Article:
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  1. #1
    narsuitus's Avatar
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    How to make 4x5 Polaroid Square Shooter 2

    Another thread in this forum about modifying Polaroid rangefinders to accept 4x5 film got me wondering if I could modify a plastic Polaroid Square Shooter to accept 4x5 sheet film. If anyone can tell me how or point me in the right direction, I would greatly appreciate it.
    Last edited by narsuitus; 07-07-2006 at 02:42 PM. Click to view previous post history. Reason: To correct wrong camera name

  2. #2
    kb244's Avatar
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    depends... what kind of film did the modified rangefinders take? Shouldnt be that hard, you'd just have to keep in mind the exposure index of the default film that camera takes ( since its metered based off that ) , kinda like how you can put 600 film into an SX-70 Camera, by nocking off two tabls on the film cartridge, but you'd have to use a 2X ND filter to compensate for the extra speed of the film. The same could be true of the modification, just have to figure appropiate film speed if the cartridges are relatively simple to each other.
    -Karl Blessing
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    Color Film always existed. It's just the world was always black and white till recently.

  3. #3
    Donald Qualls's Avatar
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    A Square Shooter 2 is a bad choice for this modification, IMO. It uses the square format pack films, approximately 3x3 image area, with a fixed-position (plastic) lens, and to get the film in standard film holders to the original plane of focus would require hacking off so much of the camera back you might not have a light-tight box left (and then you'd have a 3x3 image on your 4x5 film). Extend the back enough to cover 4x5, and you'd have to replace the lens (and probably the shutter, since you'd have to destroy the original to mount another lens), but then you'd need either a hyperfocal setup, or you'd have to make some provision for focusing (either a helical, shimmed lens board, or front-focusing lens, plus a ground glass to focus on since this camera had no rangefinder).

    I think you'd have a much better time using one of the rangefinder pack-film cameras, which were originally made for rectangular film and so require much less back extension to cover 4x5 (though they still require replacing the lens and recalibrating the RF for the new focal length -- the latter a trick I'm not sure has been done yet) -- or just hack up a rangefinder roll-film Polaroid like everyone else does.
    Photography has always fascinated me -- as a child, simply for the magic of capturing an image onto glossy paper with a little box, but as an adult because of the unique juxtaposition of science and art -- the physics of optics, the mechanics of the camera, the chemistry of film and developer, alongside the art in seeing, composing, exposing, processing and printing.

  4. #4
    derevaun's Avatar
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    It might work with 2x3 sheet film. The image area of Type 88 is 2-3/4" x 2-7/8" but the actual width at the film rails is about 3-1/2" in the Square Shooter 2. A 2x3 film holder won't fit without some modifications, but it seems possible. Somebody around here might know the distance from the rails to a Polaroid pack film surface; 2x3 sheet film has the same film depth as 4x5 (~3x16") and the holders are the same thickness (~1/2"). Type 88 packfilm is around ASA 80, so ASA 100 will be about as close as the focus will be. You'd have a little change in your pocket per exposure, and a negative, but this sounds like the journey is the payoff.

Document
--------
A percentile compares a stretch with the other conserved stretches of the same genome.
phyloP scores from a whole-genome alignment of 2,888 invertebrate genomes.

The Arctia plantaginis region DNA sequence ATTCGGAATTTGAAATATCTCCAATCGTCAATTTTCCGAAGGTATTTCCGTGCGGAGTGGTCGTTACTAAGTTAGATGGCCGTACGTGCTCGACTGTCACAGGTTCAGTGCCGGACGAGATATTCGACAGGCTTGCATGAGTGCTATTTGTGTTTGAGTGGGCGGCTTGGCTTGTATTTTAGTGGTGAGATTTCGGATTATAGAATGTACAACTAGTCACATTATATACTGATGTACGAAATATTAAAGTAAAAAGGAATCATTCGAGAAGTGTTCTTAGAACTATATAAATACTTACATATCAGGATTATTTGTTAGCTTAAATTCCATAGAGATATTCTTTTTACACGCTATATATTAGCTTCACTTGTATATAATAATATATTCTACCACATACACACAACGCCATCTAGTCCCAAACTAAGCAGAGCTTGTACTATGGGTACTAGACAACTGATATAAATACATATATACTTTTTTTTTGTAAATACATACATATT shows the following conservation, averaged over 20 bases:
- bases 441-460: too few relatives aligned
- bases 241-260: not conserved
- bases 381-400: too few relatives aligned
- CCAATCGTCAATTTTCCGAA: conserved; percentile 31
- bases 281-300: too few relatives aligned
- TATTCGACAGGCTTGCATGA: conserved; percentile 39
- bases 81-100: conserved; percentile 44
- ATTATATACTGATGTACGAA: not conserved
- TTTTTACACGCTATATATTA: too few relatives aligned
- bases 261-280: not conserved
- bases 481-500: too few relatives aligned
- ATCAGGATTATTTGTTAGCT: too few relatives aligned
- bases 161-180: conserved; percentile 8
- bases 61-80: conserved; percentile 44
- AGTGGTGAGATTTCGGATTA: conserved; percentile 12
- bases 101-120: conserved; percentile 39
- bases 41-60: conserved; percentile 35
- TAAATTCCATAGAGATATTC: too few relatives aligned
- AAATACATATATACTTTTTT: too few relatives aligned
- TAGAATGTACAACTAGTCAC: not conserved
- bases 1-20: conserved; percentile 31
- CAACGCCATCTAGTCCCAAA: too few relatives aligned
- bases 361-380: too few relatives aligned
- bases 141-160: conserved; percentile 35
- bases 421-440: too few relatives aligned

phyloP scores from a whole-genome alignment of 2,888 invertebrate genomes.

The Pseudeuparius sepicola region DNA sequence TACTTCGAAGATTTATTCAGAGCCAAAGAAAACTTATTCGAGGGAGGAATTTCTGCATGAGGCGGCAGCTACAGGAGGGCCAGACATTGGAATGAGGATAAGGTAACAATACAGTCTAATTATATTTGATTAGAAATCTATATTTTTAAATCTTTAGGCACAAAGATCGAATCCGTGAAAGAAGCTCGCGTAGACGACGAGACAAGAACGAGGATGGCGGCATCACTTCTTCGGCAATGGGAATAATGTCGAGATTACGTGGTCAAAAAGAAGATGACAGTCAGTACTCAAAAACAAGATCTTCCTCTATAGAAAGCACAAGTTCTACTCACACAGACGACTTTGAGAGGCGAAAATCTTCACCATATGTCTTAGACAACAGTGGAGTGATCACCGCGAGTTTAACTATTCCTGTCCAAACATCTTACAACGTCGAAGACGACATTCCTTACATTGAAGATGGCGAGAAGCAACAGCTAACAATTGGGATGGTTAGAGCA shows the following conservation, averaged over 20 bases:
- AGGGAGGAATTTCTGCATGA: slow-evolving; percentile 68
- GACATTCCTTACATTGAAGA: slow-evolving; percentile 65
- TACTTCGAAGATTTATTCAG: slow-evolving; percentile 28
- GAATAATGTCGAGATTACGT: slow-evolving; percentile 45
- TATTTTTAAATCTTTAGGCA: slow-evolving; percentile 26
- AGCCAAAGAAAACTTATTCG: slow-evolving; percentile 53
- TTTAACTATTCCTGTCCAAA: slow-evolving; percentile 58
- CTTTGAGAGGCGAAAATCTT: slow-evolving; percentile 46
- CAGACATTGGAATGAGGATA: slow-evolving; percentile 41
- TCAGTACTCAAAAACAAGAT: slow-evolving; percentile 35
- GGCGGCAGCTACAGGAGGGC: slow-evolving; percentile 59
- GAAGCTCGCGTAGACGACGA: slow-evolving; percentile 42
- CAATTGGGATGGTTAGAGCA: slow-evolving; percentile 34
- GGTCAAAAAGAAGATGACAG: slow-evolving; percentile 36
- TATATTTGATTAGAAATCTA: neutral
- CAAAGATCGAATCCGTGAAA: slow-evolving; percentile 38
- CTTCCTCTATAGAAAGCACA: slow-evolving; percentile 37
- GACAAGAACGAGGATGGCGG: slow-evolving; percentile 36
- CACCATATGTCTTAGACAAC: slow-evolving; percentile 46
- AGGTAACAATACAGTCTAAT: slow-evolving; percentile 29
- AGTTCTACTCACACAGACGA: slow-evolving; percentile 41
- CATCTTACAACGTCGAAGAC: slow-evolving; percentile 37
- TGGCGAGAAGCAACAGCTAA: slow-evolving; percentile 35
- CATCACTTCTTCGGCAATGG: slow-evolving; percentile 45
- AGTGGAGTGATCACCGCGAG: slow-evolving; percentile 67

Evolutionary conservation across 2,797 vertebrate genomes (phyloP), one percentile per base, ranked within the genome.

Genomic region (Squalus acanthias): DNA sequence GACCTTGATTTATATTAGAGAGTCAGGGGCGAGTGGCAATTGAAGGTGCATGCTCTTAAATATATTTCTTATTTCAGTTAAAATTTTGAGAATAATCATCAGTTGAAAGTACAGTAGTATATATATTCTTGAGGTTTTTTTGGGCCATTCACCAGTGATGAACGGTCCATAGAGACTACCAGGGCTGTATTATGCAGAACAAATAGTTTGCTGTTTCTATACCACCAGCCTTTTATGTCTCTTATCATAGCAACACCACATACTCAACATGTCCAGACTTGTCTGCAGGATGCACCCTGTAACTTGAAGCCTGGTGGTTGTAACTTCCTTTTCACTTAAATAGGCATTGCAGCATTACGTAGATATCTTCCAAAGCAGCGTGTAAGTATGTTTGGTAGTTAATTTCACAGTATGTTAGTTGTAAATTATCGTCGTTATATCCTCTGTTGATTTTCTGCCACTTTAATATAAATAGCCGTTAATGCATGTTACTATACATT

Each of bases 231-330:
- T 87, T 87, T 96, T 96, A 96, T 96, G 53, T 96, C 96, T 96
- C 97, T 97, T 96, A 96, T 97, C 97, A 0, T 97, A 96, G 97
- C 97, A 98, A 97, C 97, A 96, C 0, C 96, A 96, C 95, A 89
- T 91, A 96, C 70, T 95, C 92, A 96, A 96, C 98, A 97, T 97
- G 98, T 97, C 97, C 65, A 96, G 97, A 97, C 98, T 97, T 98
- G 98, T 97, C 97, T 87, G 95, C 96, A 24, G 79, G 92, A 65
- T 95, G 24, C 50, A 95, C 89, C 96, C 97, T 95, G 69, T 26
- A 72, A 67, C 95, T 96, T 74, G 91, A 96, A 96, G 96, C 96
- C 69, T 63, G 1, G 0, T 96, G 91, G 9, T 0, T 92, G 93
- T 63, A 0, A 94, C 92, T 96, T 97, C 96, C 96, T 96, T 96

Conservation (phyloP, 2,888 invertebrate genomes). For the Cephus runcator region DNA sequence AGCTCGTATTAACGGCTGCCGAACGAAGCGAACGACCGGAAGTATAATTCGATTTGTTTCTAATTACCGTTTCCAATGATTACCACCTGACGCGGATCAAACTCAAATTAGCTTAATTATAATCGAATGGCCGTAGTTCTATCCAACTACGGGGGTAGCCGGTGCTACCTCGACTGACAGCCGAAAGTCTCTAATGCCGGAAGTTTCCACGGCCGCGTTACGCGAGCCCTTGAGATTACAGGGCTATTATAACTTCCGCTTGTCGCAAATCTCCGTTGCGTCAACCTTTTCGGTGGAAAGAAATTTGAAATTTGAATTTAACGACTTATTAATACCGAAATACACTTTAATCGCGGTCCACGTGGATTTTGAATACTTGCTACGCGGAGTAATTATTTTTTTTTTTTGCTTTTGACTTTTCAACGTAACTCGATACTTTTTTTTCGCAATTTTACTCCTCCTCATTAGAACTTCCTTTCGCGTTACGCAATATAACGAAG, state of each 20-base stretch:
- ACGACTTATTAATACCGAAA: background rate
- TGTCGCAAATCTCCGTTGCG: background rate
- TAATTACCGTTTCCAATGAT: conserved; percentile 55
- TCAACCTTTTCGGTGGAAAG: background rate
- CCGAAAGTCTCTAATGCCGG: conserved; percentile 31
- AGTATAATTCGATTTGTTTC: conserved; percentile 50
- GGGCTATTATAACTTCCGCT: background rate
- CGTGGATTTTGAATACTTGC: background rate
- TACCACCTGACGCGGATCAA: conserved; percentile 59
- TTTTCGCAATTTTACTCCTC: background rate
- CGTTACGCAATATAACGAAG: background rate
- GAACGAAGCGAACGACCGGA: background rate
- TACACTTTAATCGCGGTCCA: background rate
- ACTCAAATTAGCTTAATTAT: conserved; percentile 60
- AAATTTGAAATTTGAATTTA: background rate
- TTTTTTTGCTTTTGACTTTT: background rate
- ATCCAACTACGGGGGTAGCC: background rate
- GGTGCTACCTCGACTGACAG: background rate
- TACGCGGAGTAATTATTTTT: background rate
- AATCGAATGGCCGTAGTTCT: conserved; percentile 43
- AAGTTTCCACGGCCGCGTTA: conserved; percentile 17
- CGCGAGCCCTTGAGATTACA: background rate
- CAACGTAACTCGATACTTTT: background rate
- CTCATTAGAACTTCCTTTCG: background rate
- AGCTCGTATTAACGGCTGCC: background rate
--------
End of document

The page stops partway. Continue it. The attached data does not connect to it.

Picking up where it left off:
The Minute Maker used both packfilm formats, so it might come closer to covering 4x5.

  5. #5
    Donald Qualls's Avatar
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    It shouldn't be hard to measure the setback from the outside of a film pack (the surface that references against the inside of the camera, at the bottom of the pack well) to the inside (where the film rests against the inside surface of the pack shell). It's going to be a bit less than the setback in a film holder with a dark slide, probably less than half.

    If you were going to hack the camera to this extent, I'd suggest going to 3x4; you'd get more negative, and take advantage of the square format of the body to get something a little less usual, with essentially no additional effort required in modifying the camera. If you can come up with some means of setting the camera's focal plane back by a fraction of an inch (possibly as simple as inserting a thick optical flat, which will subtract something like 1/3 of its thickness from the effective optical length, and ought to have slightly more effect the closer it is to the lens), you might be able to reference the film holder against the existing pack well bottom, which should still leave enough of the original camera body for light tightness and reasonable rigidity.

    Any of the rectangular film cameras would be a better choice in terms of covering the negative, but a square negative would be a bit more unusual, and this one is significantly larger than what you get from a 6x6...
    Photography has always fascinated me -- as a child, simply for the magic of capturing an image onto glossy paper with a little box, but as an adult because of the unique juxtaposition of science and art -- the physics of optics, the mechanics of the camera, the chemistry of film and developer, alongside the art in seeing, composing, exposing, processing and printing.



 

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